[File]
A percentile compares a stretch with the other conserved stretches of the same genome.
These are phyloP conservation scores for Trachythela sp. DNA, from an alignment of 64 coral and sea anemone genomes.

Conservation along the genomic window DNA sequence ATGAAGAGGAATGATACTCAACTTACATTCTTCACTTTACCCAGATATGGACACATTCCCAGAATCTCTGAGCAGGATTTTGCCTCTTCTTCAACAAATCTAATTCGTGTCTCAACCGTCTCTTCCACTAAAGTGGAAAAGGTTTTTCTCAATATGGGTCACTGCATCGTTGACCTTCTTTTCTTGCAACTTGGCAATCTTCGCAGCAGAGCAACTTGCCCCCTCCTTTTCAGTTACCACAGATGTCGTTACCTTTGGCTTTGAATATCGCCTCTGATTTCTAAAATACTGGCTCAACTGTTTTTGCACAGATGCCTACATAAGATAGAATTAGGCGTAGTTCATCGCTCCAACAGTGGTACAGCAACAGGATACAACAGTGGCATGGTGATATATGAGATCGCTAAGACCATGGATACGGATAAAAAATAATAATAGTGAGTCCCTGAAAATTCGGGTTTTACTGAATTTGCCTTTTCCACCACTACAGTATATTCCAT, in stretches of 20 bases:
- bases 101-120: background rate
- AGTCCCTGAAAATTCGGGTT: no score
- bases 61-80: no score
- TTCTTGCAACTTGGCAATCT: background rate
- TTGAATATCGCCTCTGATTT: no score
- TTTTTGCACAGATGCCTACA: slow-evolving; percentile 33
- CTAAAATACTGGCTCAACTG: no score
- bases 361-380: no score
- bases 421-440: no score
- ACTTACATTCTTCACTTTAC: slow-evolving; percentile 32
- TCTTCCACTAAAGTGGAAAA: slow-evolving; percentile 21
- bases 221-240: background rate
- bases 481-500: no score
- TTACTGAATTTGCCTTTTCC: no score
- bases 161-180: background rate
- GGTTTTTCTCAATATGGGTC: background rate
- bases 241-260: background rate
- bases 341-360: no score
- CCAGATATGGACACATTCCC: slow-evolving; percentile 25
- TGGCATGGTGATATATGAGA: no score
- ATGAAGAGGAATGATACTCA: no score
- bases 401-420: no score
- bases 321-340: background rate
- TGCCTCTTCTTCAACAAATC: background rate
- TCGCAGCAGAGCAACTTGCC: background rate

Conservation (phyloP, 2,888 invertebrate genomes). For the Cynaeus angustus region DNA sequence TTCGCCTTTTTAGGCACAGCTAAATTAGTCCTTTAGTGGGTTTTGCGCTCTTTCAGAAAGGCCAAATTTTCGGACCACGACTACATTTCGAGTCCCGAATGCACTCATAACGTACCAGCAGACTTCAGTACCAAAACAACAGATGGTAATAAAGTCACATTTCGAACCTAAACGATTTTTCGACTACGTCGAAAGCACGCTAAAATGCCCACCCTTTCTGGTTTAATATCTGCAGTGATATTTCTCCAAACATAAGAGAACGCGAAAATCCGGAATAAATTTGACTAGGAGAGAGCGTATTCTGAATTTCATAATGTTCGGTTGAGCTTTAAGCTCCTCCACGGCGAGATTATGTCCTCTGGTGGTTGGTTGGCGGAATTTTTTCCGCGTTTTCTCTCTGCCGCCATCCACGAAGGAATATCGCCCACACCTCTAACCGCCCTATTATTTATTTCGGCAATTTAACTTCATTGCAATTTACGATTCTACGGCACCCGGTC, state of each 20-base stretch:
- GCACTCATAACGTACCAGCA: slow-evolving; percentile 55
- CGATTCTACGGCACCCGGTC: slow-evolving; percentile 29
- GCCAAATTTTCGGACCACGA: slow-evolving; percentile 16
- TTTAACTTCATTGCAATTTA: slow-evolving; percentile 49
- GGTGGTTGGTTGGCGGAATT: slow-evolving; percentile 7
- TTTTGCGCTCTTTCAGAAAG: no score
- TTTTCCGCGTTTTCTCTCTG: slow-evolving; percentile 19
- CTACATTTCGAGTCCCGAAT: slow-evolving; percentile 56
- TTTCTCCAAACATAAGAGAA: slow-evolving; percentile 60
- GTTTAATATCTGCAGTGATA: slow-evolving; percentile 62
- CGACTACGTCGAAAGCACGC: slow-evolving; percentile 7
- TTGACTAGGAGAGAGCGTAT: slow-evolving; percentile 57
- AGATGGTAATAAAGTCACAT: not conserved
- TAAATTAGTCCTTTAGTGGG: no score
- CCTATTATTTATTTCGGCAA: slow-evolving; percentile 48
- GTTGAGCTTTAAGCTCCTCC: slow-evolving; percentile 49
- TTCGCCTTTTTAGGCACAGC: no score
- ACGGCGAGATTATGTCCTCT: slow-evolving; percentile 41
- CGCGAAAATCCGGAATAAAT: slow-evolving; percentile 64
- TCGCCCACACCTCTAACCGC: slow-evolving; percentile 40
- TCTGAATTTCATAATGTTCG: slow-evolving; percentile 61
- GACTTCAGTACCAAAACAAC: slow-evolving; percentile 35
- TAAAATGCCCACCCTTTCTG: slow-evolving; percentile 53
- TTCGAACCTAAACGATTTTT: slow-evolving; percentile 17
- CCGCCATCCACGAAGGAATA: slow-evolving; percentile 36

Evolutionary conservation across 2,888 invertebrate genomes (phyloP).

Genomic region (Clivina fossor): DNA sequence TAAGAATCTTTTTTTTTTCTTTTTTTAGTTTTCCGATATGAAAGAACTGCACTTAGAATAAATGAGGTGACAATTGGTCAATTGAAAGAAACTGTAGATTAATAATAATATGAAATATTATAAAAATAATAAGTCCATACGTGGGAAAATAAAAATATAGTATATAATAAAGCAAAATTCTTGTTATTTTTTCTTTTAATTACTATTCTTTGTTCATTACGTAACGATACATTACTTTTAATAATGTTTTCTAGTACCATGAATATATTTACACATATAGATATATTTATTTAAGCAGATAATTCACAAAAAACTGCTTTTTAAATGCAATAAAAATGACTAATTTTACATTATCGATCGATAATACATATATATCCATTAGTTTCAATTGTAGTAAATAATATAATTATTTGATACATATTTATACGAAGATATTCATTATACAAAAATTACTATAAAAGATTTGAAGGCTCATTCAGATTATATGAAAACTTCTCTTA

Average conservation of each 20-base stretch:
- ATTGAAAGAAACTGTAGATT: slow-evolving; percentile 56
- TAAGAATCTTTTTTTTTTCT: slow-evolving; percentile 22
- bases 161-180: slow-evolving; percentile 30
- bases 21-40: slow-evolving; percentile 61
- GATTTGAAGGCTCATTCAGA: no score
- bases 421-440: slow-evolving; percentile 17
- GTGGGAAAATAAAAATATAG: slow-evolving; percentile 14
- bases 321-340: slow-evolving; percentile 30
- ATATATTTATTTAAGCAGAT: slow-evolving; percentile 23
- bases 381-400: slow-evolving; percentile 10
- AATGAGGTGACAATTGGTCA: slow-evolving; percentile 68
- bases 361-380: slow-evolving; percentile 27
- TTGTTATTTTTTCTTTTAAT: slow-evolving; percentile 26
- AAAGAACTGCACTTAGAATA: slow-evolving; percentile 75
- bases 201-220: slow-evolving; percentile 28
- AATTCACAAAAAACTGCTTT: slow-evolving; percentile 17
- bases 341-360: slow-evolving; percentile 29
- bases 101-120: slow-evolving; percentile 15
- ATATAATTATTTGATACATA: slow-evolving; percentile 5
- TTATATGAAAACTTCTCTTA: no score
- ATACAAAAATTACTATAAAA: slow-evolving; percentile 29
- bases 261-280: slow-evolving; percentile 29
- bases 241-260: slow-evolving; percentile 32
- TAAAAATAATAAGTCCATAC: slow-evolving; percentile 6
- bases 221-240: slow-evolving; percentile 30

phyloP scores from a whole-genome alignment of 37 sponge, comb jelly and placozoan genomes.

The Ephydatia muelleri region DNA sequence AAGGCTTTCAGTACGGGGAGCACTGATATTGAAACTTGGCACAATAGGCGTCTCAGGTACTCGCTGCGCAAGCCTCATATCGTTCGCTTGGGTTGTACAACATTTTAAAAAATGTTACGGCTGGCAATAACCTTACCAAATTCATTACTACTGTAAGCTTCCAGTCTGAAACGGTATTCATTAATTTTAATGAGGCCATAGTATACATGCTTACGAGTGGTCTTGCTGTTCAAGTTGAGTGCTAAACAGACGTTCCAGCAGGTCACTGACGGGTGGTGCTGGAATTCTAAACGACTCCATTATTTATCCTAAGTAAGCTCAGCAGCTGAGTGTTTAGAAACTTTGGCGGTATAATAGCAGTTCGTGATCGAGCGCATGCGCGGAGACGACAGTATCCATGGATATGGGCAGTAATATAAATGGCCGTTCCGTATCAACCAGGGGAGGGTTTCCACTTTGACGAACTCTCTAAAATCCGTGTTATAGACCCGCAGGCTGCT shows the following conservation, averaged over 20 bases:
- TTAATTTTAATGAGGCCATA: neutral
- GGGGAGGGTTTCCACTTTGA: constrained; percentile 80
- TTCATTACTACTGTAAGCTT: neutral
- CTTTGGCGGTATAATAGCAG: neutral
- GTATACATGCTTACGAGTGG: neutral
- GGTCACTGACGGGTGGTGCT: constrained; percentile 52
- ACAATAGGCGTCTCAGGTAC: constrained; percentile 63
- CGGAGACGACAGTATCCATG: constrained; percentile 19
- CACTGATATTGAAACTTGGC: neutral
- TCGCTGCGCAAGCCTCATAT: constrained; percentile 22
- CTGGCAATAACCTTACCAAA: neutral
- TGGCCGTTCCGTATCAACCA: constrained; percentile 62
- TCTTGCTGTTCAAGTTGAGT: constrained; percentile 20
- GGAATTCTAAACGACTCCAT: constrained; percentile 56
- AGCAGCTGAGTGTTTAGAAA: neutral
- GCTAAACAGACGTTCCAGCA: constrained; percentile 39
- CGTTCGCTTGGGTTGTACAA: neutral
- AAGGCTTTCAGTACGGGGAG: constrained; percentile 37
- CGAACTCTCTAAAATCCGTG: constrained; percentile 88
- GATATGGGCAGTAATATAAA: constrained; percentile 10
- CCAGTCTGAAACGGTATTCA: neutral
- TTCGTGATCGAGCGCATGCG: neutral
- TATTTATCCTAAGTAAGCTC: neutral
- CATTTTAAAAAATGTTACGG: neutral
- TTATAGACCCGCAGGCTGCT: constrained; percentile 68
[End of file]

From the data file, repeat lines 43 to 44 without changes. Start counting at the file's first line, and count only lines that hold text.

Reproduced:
- TAAATTAGTCCTTTAGTGGG: no score
- CCTATTATTTATTTCGGCAA: slow-evolving; percentile 48